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Monday, December 22, 2014
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Published: Saturday, 7/26/2014 - Updated: 4 months ago

Retail vacancies drop in area

Sales of 2 former Kmart stores in Toledo, Perrysburg fill space

BY JON CHAVEZ
BLADE BUSINESS WRITER
A real estate firm calls a drop in retail vacancies significant be-cause it occurred after Giant Eagle recently closed two area stores. A real estate firm calls a drop in retail vacancies significant be-cause it occurred after Giant Eagle recently closed two area stores.
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Vacancies among retail space in metro Toledo fell to 12.9 percent from 13.2 percent over the first six months of 2014, according to a new midyear report by the Reichle Klein Group, a local commercial real estate firm.

The vacancy rate for industrial sites in the area also declined, falling to 7.5 percent from 7.8 percent between January and June.

Reichle Klein said the drop in retail vacancies was significant because it occurred even as two large anchor spaces — Giant Eagle supermarkets — became vacant when the chain left the Toledo market.

As a result of Giant Eagle’s departure, the vacancy rate for retail anchor space increased from 9.8 percent to 11.5 percent.

But overall, vacant retail space declined because of higher demand for smaller inline retail space in retail centers. The mid-year vacancy rate for inline retail space was 14.7 percent, down from 15.8 percent at the end of 2013.

Also, according to Reichle Klein, the vacancy situation was helped by the sale of two former Kmart stores — one on Reynolds Road in Toledo to At Home stores, formerly Garden Ridge, and the other on Carronade Drive in Perrysburg to Kroger. Together the two stores have 202,347 square feet.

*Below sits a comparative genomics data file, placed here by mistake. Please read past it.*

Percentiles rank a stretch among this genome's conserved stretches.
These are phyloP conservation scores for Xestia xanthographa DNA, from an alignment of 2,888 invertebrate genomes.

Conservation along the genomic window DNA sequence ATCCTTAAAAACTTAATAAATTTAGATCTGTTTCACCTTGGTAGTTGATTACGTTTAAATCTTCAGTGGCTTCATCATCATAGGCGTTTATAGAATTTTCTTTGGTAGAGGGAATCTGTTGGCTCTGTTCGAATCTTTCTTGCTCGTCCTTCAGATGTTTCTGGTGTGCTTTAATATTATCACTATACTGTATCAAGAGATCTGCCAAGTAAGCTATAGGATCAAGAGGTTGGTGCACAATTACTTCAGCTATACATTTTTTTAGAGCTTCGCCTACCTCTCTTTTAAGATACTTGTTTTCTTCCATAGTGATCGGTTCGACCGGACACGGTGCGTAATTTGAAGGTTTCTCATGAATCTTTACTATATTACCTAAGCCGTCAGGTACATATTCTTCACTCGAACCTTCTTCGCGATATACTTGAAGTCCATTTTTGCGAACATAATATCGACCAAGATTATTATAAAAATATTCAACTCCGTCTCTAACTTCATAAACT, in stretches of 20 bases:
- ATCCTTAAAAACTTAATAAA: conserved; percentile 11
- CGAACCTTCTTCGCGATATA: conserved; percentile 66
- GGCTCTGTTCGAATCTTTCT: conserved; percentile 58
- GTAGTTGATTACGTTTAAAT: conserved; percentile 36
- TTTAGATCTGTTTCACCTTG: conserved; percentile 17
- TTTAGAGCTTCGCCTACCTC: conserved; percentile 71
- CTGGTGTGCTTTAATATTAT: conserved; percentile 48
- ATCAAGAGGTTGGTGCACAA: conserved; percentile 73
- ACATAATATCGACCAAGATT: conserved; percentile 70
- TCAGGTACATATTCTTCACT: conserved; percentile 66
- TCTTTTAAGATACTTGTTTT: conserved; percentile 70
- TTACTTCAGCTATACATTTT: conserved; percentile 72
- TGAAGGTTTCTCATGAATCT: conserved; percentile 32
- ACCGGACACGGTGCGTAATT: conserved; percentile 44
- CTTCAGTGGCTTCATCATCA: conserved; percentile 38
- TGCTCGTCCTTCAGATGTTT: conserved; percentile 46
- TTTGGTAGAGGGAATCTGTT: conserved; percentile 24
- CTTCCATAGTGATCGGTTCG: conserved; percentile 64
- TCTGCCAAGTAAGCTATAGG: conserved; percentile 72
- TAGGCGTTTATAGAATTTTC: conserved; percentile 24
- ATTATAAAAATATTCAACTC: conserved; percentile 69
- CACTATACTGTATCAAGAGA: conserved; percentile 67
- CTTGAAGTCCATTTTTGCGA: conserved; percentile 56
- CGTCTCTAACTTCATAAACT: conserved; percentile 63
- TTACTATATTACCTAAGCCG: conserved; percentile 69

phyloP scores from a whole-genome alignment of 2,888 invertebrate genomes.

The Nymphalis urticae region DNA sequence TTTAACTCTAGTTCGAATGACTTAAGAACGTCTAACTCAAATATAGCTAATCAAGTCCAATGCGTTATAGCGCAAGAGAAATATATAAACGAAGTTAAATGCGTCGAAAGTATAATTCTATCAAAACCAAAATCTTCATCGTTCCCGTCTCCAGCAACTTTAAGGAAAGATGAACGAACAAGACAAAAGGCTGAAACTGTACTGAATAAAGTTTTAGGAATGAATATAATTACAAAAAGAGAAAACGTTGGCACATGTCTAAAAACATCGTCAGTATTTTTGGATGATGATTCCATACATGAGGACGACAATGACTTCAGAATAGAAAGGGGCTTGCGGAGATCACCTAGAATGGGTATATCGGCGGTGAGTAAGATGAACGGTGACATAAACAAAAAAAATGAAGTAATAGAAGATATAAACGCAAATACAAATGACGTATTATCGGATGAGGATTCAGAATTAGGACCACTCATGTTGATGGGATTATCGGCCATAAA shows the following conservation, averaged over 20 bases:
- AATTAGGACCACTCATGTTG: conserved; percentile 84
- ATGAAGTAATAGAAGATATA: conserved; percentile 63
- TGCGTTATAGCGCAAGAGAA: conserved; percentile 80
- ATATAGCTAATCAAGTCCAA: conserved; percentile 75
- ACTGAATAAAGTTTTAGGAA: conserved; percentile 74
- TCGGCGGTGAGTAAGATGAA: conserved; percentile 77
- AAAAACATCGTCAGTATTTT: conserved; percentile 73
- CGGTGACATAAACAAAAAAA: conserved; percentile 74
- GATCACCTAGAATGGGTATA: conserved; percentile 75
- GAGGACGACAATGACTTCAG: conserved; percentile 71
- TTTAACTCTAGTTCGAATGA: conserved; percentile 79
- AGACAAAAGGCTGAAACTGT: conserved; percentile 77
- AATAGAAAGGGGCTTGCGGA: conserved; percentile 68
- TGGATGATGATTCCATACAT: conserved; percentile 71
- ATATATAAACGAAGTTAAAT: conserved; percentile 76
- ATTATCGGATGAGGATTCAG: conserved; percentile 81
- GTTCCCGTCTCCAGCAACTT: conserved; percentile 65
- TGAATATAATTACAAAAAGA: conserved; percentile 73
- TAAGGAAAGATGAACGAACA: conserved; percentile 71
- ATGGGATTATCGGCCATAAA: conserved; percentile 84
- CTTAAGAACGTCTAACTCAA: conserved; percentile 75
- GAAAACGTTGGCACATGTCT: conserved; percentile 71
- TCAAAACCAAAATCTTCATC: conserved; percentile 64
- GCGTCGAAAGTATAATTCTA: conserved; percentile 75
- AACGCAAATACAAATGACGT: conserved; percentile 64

The average lease rate for retail space in the Toledo area fell to $7.43 a square foot from $7.62 at the end of 2013.

Reichle Klein said the rental rate declined because high-value space is primarily filled, leaving mostly less expensive space on the market.

The report added there has been new retail construction in the West Toledo/​Sylvania and Perrysburg/​Northwood corridors, but none of that space is speculative and will be fully occupied when finished.

On the industrial side, Reichle Klein said that while the vacancy rate fell slightly at midyear, overall leasing activity was flat because of a shrinking supply of available buildings.

The report said that demand for industrial space had rebounded from a soft patch the market hit last year, but the demand is being frustrated by a lack of satisfactory space. As a result, new construction is up with a total of 10 projects currently under way.

Demand is so high that despite an overall vacancy rate of 7.5 percent for industrial buildings, the vacancy rate for top-of-the-line Class A industrial space is now at just 2.6 percent, down from 5.6 percent just six months ago.

“Unfortunately, Class A buildings make up only 10 percent of the total inventory space at this time and remain a relatively small component of the market — too small to meet current demand,” the report stated.

Rents for industrial space fell to $3.08 per square foot from $3.13 per square foot at the end of 2013, Reichle Klein said.

Contact Jon Chavez at: jchavez@theblade.com or 419-724-6128.



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